BIG PLANS: Amber Werchon from Amber Werchon Property and Andrew Stevens from KHA Development Managers check out plans for Entrance Island at Birtinya.
BIG PLANS: Amber Werchon from Amber Werchon Property and Andrew Stevens from KHA Development Managers check out plans for Entrance Island at Birtinya. Greg Miller

Unique new development plans for Kawana

LEADING real estate agent Amber Werchon and a group of five Sunshine Coast business people have invested their own money in a unique new development in the heart of Kawana.

Ms Werchon, who is well-known for selling property, has never before been tempted to get into development.

But when Ashley McGuirk from Core Business Accountants approached her husband, Paul McHugh, with the idea of buying Entrance Island from developer Stockland, she was in.

She joined lawyer, Neil McNichol, multiple Ray White offices owner Brett Graham, investor Ron Dedekind and accountants Ash McGuirk and Glen Palmer in putting their money where their passion is.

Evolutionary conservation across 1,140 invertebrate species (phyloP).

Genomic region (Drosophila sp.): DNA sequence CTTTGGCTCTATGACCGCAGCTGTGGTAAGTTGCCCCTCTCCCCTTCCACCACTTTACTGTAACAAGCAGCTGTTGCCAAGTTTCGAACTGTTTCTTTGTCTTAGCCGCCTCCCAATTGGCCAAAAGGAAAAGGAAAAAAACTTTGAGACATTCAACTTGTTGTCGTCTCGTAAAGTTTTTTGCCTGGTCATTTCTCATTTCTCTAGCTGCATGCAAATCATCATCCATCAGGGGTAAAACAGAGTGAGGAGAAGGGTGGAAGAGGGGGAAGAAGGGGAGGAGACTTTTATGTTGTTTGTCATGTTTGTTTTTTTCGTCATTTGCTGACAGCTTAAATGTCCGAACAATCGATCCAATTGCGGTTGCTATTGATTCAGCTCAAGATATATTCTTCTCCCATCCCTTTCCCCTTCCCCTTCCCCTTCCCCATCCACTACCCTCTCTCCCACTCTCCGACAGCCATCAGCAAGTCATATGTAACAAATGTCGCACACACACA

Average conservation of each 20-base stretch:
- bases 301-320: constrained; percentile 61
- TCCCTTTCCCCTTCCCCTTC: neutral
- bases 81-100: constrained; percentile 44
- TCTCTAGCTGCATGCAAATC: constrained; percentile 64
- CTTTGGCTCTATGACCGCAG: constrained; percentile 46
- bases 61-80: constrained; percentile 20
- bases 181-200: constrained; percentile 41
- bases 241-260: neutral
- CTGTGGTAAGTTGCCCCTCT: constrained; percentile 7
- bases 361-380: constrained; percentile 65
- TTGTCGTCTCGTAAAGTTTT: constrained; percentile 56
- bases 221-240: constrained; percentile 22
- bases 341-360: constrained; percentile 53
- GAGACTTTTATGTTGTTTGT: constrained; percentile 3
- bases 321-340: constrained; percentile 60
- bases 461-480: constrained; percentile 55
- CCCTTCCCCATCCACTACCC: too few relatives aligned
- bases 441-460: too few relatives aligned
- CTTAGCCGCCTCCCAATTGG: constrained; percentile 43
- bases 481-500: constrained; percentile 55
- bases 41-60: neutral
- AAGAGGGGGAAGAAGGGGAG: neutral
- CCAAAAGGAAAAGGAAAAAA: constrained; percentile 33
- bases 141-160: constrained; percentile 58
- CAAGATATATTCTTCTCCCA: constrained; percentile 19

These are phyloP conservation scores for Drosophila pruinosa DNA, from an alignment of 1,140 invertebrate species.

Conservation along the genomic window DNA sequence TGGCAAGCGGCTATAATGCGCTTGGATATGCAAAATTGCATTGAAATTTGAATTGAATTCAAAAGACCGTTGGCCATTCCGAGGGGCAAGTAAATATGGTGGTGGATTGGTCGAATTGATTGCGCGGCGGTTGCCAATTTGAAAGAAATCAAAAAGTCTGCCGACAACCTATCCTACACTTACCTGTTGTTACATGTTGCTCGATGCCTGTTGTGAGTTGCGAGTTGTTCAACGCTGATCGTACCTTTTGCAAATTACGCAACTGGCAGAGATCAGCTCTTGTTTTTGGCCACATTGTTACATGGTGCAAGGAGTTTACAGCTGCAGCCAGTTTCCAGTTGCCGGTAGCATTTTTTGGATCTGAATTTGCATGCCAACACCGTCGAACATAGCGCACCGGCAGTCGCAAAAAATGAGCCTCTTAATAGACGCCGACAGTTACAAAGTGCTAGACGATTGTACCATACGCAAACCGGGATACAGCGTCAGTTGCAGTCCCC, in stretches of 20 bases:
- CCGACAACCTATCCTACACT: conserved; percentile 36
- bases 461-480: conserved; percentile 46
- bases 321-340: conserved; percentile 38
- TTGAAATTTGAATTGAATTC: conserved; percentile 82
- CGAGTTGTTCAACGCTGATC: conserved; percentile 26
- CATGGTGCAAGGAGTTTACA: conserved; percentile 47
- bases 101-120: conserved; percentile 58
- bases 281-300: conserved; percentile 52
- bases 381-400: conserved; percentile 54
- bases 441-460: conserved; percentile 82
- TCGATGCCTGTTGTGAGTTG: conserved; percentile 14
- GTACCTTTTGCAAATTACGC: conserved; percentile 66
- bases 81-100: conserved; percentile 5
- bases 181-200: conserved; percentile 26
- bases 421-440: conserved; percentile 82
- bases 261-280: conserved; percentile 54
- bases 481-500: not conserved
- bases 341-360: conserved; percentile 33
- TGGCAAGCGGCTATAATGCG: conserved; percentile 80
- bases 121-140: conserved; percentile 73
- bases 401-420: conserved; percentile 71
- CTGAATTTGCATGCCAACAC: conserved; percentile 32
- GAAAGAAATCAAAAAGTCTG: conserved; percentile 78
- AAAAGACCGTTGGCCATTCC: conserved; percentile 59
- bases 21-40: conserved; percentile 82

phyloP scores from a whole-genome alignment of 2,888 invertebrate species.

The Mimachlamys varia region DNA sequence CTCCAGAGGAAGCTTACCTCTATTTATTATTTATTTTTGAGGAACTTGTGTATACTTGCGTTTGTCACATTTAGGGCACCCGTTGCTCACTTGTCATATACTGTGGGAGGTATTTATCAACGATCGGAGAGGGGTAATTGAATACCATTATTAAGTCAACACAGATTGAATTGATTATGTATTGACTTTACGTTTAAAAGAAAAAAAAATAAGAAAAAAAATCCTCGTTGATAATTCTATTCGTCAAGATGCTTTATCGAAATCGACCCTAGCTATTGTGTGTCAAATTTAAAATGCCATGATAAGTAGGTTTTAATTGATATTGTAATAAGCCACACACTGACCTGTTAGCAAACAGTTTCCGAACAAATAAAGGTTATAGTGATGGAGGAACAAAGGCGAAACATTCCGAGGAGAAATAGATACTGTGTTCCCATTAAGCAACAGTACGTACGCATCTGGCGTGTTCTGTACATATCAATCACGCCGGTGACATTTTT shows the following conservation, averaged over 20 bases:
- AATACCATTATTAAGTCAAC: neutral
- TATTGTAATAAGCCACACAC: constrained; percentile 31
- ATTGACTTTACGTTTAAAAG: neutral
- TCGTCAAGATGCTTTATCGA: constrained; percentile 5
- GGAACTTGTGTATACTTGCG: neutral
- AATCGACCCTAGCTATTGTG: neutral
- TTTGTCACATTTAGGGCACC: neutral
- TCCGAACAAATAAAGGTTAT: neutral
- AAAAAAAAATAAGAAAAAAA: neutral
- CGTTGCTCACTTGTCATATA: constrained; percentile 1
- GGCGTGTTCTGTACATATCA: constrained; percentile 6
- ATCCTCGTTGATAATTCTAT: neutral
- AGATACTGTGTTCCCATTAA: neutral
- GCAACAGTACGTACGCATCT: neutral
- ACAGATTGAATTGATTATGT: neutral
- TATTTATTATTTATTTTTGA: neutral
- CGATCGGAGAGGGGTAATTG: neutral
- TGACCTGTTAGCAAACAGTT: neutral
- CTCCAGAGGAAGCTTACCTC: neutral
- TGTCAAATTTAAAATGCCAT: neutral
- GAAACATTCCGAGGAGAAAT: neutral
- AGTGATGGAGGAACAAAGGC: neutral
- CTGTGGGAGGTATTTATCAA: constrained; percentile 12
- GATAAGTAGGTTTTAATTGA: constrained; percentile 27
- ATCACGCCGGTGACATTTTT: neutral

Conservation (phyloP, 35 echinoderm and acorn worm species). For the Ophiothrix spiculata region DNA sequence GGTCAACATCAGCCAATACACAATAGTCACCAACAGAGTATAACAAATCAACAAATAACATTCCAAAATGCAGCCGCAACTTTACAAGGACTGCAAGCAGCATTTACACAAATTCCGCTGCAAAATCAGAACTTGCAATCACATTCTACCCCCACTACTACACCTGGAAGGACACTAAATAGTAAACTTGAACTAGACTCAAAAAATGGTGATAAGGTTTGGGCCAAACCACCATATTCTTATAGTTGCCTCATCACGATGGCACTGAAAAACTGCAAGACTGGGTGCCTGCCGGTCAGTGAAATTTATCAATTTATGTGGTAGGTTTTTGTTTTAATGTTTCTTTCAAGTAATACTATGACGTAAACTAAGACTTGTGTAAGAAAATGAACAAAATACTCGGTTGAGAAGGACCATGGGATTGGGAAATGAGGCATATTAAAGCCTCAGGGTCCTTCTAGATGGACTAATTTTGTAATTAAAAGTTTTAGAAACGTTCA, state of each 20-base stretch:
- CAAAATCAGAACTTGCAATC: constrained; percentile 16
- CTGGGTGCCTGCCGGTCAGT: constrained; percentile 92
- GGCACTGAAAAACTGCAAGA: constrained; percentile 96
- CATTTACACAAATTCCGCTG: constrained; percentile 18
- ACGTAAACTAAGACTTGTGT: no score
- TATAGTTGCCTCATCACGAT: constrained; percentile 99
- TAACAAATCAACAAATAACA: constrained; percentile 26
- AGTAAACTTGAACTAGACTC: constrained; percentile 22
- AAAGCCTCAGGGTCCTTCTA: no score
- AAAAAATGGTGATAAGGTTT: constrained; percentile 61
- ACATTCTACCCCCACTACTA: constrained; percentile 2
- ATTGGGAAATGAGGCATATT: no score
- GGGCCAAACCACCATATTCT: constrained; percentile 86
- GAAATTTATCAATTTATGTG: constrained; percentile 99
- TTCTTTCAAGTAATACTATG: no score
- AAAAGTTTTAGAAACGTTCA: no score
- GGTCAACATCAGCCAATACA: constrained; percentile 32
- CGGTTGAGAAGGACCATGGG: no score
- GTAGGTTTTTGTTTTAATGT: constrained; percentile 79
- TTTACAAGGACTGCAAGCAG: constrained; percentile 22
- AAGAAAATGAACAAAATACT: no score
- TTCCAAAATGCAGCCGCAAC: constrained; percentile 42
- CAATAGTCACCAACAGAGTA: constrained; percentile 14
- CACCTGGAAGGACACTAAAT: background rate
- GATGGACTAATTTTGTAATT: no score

The plan was never to go ahead with the 244-unit, five-storey development approved for the site.

Instead, the group decided to subdivide the island into 17 waterfront lots in a gated community, some even with their own sandy beach.

They also sourced the very best advances in technology and unique features to cater to the busy executive or hospital specialist wanting space in a prime location.

And while the starting price of the lots might sound high at $875,000, Ms Werchon says priced per square metre it's "a bargain".

Entrance Island, which will be officially marketed later this month, has "smart" features never seen before on the Sunshine Coast.

If someone comes to the gate, the camera at the gate photographs them so the home owner can see who is there from anywhere in the world.

They can then open the home electronically, put on the lights, the music, even the bubbles in the spa.

The irrigation and stormwater systems are also a first for the Coast.

"The data analyses the wind speed, the plant type and the moisture of the soil to determine how much water is needed," Ms Werchon said. "It uses cloud technology to adjust the water features so there will never be a problem with flooding or leakages."


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